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Restorying Language through Stories of Our Elders
|Title:||Restorying Language through Stories of Our Elders|
|Issue Date:||04 Mar 2017|
|Description:||A community-based research project titled, “Restorying Language through Stories of Our Elders” paired community-based researchers with fluent Elders to record personal narratives and cultural stories from Elders from the Secwepemc Nation in south-central British Columbia. The Elders' stories were developed into "user-friendly" resources to help engage younger people in language revitalization and to further mobilize intergenerational language use (Hinton 2001; Fishman and Garcia 2010; Anderson and Ignace, 2008). Sharing of stories that link the language to the land help in language regeneration through connecting to individuals to the collective. Language and land go hand in hand. First Nations identity is based on the knowledge of traditional territory, place names and stories. In this presentation, land-based language educational strategies will be highlighted that stemmed from a question asked of the Elders, “What are the most important places young people should learn?” Elders shared how stories reinforce the interconnection of two key values of "k'wselt'knews" and "knucwestsut.s", or, between family and self. Stories help to prepare children for their role in society by helping to guide their individual training (vision quest), by teaching values, problem solving, and by helping them make sense of the world and their role in community. Stories strengthen connections to the land and can be used as a tool for shaping thought, bringing clarity, and consciousness to the world around you. Key findings to be shared: • Storytelling pedagogy • Relationship between the Elders and younger generations • Indigenous knowledge of the land and cultural values • How to integrate stories into content areas and ways of supporting the language learner: comprehensible input, repetition and graphic cues Stories told by local people sharing their lived experiences can be particularly engaging to young people (Loewen, 1995). This community-based research project produced a collection of oral stories from 6 Secwepemc Elders that were then adapted into children's books, maps with placenames, a website, and a variety of classroom language curricula.|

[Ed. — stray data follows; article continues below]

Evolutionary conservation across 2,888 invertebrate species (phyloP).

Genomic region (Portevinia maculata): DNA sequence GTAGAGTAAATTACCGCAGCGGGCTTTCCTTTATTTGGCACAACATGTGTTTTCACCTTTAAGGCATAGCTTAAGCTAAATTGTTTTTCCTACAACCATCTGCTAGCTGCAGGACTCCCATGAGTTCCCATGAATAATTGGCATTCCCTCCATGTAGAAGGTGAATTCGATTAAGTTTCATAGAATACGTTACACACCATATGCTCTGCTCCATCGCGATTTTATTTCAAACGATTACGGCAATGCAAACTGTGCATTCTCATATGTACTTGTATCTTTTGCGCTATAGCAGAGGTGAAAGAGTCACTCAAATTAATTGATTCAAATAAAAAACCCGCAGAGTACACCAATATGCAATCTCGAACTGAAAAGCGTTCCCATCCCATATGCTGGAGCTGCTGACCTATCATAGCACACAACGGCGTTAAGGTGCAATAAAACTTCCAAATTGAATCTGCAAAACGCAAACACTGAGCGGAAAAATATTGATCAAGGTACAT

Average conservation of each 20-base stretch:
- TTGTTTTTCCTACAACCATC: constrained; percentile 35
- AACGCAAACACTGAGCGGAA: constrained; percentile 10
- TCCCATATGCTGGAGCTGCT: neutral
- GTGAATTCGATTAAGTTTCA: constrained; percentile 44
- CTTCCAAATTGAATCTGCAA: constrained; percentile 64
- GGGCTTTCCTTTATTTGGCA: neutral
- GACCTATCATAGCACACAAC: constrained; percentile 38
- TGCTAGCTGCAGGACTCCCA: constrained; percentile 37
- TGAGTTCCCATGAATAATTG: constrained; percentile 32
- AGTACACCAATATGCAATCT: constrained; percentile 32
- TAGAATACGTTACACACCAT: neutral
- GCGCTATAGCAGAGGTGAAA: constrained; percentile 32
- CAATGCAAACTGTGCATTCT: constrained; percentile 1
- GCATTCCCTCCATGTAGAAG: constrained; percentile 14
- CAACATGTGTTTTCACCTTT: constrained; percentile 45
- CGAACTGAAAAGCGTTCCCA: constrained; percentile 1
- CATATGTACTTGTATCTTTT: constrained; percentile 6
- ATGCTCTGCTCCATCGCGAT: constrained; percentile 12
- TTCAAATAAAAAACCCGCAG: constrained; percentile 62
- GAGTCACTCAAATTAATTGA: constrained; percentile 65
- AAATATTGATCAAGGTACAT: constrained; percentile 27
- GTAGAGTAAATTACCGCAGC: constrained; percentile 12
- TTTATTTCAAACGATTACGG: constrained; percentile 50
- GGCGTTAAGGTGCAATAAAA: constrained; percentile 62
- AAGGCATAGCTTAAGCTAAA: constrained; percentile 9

|Appears in Collections:||5th International Conference on Language Documentation and Conservation (ICLDC)|
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